You Gotta Be Bad!


“You Gotta Be” My Experience As A Black Female in Corporate America

Last week I received this illustration depicting white male privilege. I must admit it made me smile for I had never seen it expressed so creatively. As a black female in corporate America for the past 35 years, I have faced and overcome countless obstacles so there are very few things that surprise me. Although the obstacle course is visible in this picture, most of the hurdles we must overcome are camouflaged, subtle but real. However, the optimist and lyricist in me decided to title this graphic, “You Gotta Be.” When Des’ree released this song in 1994, it quickly became my fight song. “You gotta be bad, you gotta be bold, you gotta be wiser.” In retrospect, it has been my theme song most of my life. It began in the 60s growing up as the first and only black girl in Euclid, OH. It continued in high school where I was the first black girl to graduate from Hawken, one of Cleveland’s top private college prep schools. So you can imagine after being “first” in so many environments, I thought I was prepared for entering the corporate arena. Armed with a freshly minted MBA from Kellogg in 1986, I was ready for the world. It did not take me long to realize the “world” was not ready for me, nor was the playing field level.

One of my favorite experiences was watching my manager squirm while explaining why I was passed over for a promotion despite exceeding my numbers and goals. I remember being told, “You smile and laugh too much.” Now just how was I supposed to unpack that? Who was I going to talk to? Who could I trust? Affinity groups were just beginning and I did not know what it meant to have a mentor or a sponsor. So I leaned on the words of the person I most trusted. My Dad. I could hear him say, “You must be smarter, work harder and be better just to be recognized. But you have a right to sit at that table.” It was his way of giving me permission to be bad, be bold and be wiser.

“You gotta be cool, you gotta be calm, you gotta stay together”

My next teaching moment came when it was time to recruit more talent just like me. It was the mid 80s. By this time I am working in advertising account management with my own Don Draper and Roger Sterling and still the only black in my function. “Cecilia, we want to hire some really good black men, we just can’t seem to find them. Do you know where we can find some?” Eager to help, I quickly went to the great Rolodex in my brain and with deft swiftness I replied, “If I knew where they were, do you think I would still be single?” To this day I delight in remembering the look on their faces as they realized how ridiculous they sounded! I also continue to smile laugh and use humor to throw some sophisticated shade, expose the obstacles, keep calm while remaining true to myself.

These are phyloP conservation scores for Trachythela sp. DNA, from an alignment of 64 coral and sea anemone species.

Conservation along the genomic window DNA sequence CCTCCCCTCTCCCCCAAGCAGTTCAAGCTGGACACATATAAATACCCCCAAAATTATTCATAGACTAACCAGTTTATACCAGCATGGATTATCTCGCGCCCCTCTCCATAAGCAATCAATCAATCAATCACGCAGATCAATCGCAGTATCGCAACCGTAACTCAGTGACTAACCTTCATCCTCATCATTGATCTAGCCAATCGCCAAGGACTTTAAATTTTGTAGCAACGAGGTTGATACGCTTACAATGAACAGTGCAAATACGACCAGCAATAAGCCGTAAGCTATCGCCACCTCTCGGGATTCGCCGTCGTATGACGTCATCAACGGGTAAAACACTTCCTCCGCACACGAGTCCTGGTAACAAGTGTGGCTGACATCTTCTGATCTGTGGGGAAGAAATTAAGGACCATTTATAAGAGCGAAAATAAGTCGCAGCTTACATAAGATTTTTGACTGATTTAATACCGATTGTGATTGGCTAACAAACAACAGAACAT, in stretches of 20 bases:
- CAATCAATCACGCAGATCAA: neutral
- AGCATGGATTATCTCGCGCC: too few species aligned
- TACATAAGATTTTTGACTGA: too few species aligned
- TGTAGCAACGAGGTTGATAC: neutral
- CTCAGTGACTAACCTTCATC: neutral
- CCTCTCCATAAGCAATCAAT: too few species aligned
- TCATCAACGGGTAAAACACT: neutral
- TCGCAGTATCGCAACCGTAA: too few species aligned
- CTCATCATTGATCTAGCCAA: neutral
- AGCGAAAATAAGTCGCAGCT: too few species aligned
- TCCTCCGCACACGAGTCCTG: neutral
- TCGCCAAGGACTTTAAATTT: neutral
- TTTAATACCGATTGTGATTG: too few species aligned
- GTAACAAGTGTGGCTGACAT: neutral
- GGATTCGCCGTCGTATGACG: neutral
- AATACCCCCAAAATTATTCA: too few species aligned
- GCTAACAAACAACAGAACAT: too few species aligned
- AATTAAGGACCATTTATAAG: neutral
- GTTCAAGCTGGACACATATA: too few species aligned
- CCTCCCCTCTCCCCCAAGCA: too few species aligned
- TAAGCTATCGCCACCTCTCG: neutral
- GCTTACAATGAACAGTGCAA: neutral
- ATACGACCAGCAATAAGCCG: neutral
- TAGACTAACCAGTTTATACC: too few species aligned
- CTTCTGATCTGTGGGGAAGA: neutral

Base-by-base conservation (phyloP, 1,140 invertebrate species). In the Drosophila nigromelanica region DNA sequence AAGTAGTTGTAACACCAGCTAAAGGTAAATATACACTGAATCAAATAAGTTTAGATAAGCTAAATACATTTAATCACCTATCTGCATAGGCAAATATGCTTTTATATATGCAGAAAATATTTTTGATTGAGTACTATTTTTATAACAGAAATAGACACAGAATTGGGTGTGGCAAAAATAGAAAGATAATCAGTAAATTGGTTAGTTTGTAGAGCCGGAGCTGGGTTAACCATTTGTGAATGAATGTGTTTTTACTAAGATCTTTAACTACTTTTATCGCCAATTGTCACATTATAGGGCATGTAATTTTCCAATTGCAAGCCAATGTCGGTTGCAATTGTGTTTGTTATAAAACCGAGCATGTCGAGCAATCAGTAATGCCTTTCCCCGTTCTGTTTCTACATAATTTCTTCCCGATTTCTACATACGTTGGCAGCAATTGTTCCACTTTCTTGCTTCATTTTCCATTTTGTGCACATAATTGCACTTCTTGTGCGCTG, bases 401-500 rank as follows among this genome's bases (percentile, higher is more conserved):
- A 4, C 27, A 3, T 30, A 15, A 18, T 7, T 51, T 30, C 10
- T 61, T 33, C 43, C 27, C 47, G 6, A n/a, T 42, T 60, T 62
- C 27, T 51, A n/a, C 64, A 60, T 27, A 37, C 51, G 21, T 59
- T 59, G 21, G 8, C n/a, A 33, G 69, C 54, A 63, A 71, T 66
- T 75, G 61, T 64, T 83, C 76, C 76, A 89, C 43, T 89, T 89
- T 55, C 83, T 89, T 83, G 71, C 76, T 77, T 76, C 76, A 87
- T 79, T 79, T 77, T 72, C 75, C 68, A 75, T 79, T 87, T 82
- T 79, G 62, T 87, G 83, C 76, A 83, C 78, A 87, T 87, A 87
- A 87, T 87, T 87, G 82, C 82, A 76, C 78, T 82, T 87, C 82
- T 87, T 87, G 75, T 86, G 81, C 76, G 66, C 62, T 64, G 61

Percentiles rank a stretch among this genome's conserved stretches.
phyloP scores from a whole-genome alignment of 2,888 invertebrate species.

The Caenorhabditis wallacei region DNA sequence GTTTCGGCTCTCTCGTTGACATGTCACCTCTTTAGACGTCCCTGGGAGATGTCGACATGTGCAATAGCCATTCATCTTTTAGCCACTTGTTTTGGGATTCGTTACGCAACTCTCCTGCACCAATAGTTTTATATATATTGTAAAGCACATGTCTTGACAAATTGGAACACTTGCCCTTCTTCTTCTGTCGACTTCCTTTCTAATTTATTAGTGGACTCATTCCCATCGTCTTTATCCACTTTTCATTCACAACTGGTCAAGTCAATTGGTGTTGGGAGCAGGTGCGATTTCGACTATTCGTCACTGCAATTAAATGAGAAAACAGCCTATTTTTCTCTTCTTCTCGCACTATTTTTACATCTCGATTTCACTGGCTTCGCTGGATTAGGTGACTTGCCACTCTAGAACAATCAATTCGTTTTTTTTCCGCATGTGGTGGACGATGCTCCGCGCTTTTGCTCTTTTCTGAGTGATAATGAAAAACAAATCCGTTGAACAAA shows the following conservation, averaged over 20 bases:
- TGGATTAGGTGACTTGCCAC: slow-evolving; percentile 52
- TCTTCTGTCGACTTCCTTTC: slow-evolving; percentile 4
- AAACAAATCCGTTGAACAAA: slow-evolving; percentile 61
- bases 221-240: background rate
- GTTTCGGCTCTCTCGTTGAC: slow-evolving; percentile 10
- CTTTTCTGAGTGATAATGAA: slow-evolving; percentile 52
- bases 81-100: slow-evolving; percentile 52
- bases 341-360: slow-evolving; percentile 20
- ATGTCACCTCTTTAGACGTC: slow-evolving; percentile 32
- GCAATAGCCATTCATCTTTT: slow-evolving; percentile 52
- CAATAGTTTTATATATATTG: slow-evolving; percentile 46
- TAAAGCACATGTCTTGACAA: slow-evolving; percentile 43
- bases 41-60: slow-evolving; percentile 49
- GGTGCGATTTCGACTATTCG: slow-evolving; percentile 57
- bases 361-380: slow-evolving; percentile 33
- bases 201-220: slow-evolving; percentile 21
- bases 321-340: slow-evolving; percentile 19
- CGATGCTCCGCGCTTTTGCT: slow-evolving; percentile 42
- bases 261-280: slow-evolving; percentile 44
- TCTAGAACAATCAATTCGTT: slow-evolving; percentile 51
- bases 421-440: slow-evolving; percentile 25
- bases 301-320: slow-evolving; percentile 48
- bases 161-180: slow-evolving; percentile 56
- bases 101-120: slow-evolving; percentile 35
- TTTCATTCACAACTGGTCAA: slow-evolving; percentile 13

“Listen as your day unfolds, challenge what the future holds”

Ask any of us who have achieved executive levels in corporate America. We could all share stories that would leave you shaking your heads and wondering how and why we persevere. The answer is simple. We remain underrepresented. Black women accounted for only 1.1% of corporate officers in S&P 500 companies according to a 2015 Catalyst report. This lack of progress has resulted in many women of color leaving the workforce to pursue other options to increase their economic and societal impact. But we still need black women to achieve success in corporations. As consumers our dollar is strong and we need to see products, services and images that truly reflect our market. It makes me proud to see my younger sisters like Bozoma Saint John, Head of Global Consumer Marketing at Apple Music or Tiffany Warren SVP and Chief Diversity Officer at Omnicom raising the bar and not conforming to anyone who tries to tamp down their creativity and spirit. Keep challenging the status quo and knocking down those obstacles, one-at-a-time. I remember a day in the not so distant past when we were not as free to be ourselves, embrace our blackness for fear of hindering our careers.

It is my belief that today’s broad-based diversity programs do not adequately support the needs of black female executives. They must be supplemented with personal coaching for both existing leadership and female talent to create a culture where each person is respected for being both a “teacher” and a “student”. In the meantime cut out this picture, paste it to your vision board and remember, you are not whining, you just gotta be bad!

2 Responses to “You Gotta Be Bad!

  • Gwen Clayton
    5 years ago

    Great song choice for thought provoking encouragement. Your authenticity and share of your success inspire and remind us that United we stand. Next step : be bold and step into our own journey

  • You write so hosnltey about this. Thanks for sharing!